Ironically, Greek Mythology is itself the subject of many myths. Some of this misinformation stems from action-packed Hollywood movies, while other such myths about mythology have been passed down from generation to generation through the passage of time. No matter how the stories are told, the end result is the same: the stereotypical personifications of ancient gods and creatures are often very far from the truth. Let’s take a look at some of the most misunderstood ancient Greek gods and mythical creatures.
1. Medusa was not the only woman in ancient Greece with snakes for hair
When you think of Medusa, you immediately picture her horrific hair made of snakes. However, Medusa is wrongly signaled out as being the only woman in ancient times to have this look. Don’t forget that Medusa was merely the only mortal of the three Gorgon sisters; the other two sisters, Stheno and Euryale, also had snake hair.
2. Zeus: The serial womanizer
Zeus was known in his time as much more than being the father of the gods. He was also a womanizer, and as such, he fathered many, many offspring! He would transform into an animal form to fulfill his desires, therefore his ‘children’ are quite interesting. In all, he seduced both Demeter and her daughter Persephone—who later married his brother—while he had transformed into the form of a serpent. He also charmed Asteria and Aiginia while in the form of an eagle, Boetis as a goat, Europa as a bull, and even fooled some women into letting them believe he was their husband!
3. Pandora is the grandmother of mankind
Pandora is often mentioned in reference to the infamous box. However, Pandora is actually the grandmother of the human race! It’s not really discussed often, however, Pandora was the wife of Epimetheus and mother to a mortal daughter, Pyrrha. When Pyrrha married her cousin Deukalion, the gods sent a massive flood to destroy the earth and the mortal. However, Pyrrha and Deukalion managed to survive, and after seeking help from the Oracle at Delphi, they cast the bones of Pandora to the ground so that the world would be repopulated.
4. The story of the first Immortals
In fact, it all begins with Chaos, Gaia’s (mother Earth) father and Eros (love). It sounds simple enough, but then, Gaia gave birth to Uranos (sky), the Sae and the Mountains. It gets complicated as she then later married Uranos and gave birth to Titan Cronus. Cronus married his sister, Rhea, giving birth to the original Olympian immortals: Poseidon, Demeter, Hera, Hestia, Hades, and Zeus. And that’s the complicated, true version of this story!
5. Theseus was a self-serving jerk
Moving beyond the story of Theseus slaying the Minotaur in Crete and managing the difficult exit of the Labyrinth, which cost numerous lives, Theseus also had a tendency to make decisions based on what best served him at the moment. An example is when he took Crete’s princess Ariadne when he left the island, only to late abandon her on the island of Naxos. Also, according to Plutarch, upon founding today’s Greek capital, Athens, he took it upon himself to populate the city by raping women.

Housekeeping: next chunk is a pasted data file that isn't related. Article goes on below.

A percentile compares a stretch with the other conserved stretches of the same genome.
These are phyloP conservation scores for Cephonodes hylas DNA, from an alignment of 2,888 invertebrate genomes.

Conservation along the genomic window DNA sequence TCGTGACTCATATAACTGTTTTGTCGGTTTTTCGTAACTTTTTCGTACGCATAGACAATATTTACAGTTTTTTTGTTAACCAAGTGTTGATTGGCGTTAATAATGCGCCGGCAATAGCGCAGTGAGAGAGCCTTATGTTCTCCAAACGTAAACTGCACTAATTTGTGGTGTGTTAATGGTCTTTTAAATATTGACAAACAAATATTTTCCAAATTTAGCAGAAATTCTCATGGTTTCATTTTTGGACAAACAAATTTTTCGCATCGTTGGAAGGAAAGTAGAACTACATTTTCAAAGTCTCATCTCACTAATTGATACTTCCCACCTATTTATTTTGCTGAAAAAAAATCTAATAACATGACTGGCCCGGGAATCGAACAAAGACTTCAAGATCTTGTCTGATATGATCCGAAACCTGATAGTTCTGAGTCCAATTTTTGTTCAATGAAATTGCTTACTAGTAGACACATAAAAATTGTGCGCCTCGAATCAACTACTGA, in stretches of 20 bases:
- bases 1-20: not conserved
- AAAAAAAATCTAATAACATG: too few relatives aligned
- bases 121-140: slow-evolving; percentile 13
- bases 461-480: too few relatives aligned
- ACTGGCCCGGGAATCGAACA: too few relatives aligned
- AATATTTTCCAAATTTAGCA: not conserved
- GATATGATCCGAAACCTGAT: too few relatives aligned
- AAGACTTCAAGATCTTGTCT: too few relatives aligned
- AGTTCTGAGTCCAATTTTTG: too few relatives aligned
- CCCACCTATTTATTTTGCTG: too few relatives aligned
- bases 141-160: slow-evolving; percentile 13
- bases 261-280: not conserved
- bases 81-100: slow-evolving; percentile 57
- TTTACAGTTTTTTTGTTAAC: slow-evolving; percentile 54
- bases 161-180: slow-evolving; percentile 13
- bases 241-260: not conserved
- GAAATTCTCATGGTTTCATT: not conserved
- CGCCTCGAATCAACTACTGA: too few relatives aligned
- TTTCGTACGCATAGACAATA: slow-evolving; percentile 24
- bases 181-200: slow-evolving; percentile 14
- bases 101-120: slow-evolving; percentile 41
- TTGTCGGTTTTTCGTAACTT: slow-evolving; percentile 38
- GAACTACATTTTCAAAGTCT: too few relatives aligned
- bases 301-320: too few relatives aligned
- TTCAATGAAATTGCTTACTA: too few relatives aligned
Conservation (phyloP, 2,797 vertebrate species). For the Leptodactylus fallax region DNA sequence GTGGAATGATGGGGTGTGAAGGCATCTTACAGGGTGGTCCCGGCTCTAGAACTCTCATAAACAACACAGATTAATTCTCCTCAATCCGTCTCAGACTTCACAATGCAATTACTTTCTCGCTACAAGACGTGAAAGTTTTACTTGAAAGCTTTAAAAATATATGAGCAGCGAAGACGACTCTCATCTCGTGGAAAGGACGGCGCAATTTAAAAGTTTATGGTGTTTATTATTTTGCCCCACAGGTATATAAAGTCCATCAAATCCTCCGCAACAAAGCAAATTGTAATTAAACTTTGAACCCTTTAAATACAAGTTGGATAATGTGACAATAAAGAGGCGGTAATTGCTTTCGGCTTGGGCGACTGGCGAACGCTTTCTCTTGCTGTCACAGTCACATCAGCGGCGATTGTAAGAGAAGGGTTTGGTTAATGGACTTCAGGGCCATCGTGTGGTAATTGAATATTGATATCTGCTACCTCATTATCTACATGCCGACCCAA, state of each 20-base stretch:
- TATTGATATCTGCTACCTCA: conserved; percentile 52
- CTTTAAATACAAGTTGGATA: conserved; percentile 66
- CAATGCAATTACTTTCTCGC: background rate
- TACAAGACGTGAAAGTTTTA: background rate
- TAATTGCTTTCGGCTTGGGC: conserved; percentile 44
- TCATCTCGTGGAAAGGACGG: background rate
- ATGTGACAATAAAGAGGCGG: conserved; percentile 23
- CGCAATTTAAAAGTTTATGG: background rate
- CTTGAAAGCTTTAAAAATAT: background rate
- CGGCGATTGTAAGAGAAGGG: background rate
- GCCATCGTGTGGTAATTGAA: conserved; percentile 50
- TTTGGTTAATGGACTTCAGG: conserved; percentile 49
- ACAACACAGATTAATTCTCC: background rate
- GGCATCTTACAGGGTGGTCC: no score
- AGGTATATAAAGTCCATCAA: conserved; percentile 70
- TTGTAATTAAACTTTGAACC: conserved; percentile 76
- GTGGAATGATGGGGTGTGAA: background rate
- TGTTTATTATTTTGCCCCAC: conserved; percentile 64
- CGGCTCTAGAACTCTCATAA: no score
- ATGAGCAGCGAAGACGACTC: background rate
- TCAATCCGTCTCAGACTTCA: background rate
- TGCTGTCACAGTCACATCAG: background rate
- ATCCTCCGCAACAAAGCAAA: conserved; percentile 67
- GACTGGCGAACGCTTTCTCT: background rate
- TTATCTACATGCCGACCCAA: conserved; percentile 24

6. Artemis held a grudge and would kill over it
The goddess of hunting is known for her shrewd skills and for being the protector of animals. However, while she is known as the goddess of childbirth, she is also the destroyer of young women. In fact, she killed six of Niobe’s daughters for insulting her mother, Leo. Clearly you didn’t want to get on her bad side!
7. Ares wasn’t such a tough cookie
Apparently, the god of war had a soft spot: his sister Athena, the goddess of war. Ares obeyed his sister’s orders as she was also the goddess of defense and righteous battle. This can be seen in the Illiad, when Athens often intervenes to ensure a fair battle and Ares always bows to her command.
8. Hades wasn’t such a monster…really!
The god of death and the underworld wasn’t really such a bad guy. Specifically, it wasn’t his choice to rule the underworld. Call it bad luck, getting the short end of the stick, whatever it was, Hades’ fate made him appear as pure evil. After all, Hades wasn’t the one who was responsible for the redemption of souls; the three demigod brothers, Minos, Aiakos, and Rhadamanthys had that fun job!
9. Mamma mia! There is one main mother to many monsters
There might be many monsters in Greek mythology, however, most of them share the same mother, Echidna. She was the sister of Medusa and the wife of Typhon, who happened to be a hundred-headed dragon! Together, they spawned many of the most terrifying and famous monsters, such as the Nemean lion, Cerberus, Hydra, and Ladon. She was also mother of the Chimera, the Sphinx, Scylla, the Colchian dragon, and the eagle that ate Prometheus’ liver every day for an eternity as was his punishment!
10. The goddess Aphrodite had a hidden side
The goddess of love and beauty had a hidden side due to her romantic relations with Ares, the god of war. She bore three children from Ares, Eros, Phobos, and Deimos. So, surprisingly, there were several statutes and other depictions of her found in many port cities, showing Aphrodite armed and in armor.